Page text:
• significantly increase eligibility from age of onset before 26 years of age to age 46;
  • allow for additional contributions to an ABLE account above the current annual cap of14,000 for earned income contributions by the account owner up to an additional11,770 (Federal Poverty Line); and
  • allow funds to be rolled over to an ABLE account from a 529 college savings account to help families with a child with a disability who realize there are other important needs beyond saving for a college education.

4. Begin to Modernize the Supplemental Security Income Program and Criteria

Increase the general income disregard to $112, the earned income disregard to $364 and increase the resource limit to $10,000 for an individual and $15,000 for a couple, respectively.
Repeal the In-Kind Support and Maintenance Rule that results in drastically reduced benefits when a recipient receives help with food or shelter (even from family members) and the transfer penalty which unfairly penalizes people with up to three years of ineligibility if they transfer a resource.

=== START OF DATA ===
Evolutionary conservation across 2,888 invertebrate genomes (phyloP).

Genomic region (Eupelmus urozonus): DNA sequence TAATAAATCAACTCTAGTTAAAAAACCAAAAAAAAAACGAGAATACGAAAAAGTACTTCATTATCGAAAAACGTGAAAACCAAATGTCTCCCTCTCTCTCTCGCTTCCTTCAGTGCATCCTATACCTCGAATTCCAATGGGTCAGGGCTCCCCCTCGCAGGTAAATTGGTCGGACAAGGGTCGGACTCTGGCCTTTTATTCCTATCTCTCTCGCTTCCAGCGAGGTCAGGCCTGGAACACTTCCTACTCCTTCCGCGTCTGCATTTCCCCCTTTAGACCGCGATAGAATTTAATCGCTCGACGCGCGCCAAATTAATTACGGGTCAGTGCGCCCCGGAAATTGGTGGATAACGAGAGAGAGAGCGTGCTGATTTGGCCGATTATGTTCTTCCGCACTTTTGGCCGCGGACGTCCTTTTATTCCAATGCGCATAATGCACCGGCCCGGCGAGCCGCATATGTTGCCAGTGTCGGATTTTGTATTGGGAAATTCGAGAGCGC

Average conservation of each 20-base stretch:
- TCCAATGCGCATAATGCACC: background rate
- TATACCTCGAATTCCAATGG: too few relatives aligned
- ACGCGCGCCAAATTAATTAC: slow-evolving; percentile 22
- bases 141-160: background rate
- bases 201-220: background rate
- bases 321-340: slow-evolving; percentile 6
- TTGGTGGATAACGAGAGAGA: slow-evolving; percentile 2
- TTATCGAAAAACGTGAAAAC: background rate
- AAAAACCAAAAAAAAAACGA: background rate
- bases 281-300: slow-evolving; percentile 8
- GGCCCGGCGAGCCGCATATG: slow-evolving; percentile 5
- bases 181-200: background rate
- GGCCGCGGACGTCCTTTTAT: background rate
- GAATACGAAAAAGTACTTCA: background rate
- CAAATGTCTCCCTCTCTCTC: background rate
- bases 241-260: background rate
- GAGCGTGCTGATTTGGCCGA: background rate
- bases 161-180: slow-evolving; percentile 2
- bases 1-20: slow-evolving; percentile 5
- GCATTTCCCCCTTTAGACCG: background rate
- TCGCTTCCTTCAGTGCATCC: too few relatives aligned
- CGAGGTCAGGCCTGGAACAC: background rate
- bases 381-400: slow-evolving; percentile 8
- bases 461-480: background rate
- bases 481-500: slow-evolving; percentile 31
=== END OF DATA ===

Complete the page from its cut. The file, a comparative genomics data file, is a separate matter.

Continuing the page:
5. Build Financial Capability for Youth and Adults with Disabilities

Add financial health assessment and opportunities to build financial capabilities, knowledge and skills to requirements in Individual Educational Plans (IEP) under IDEA, Individual Employment Plans under WIOA and Individual Community Inclusion Plans under Home and Community Based Services (Medicaid).

6. Create Financial Incentives to States that Actively Pursue Opportunities for Competitive Integrated Employment

Create a pilot program to incentivize states to transition away from subminimum wage segregated employment and to increase opportunities for competitive integrated employment for youth and adults with disabilities.

7. Market and Educate People with Disabilities about Plan to Achieve Self-Support (PASS) and Ticket to Work (TTW) Programs

Implement measures to maximize utilization and decrease perceived complexity of PASS and Ticket to Work TTW programs for Social Security beneficiaries to reduce dependence on public benefits and advance economic stability.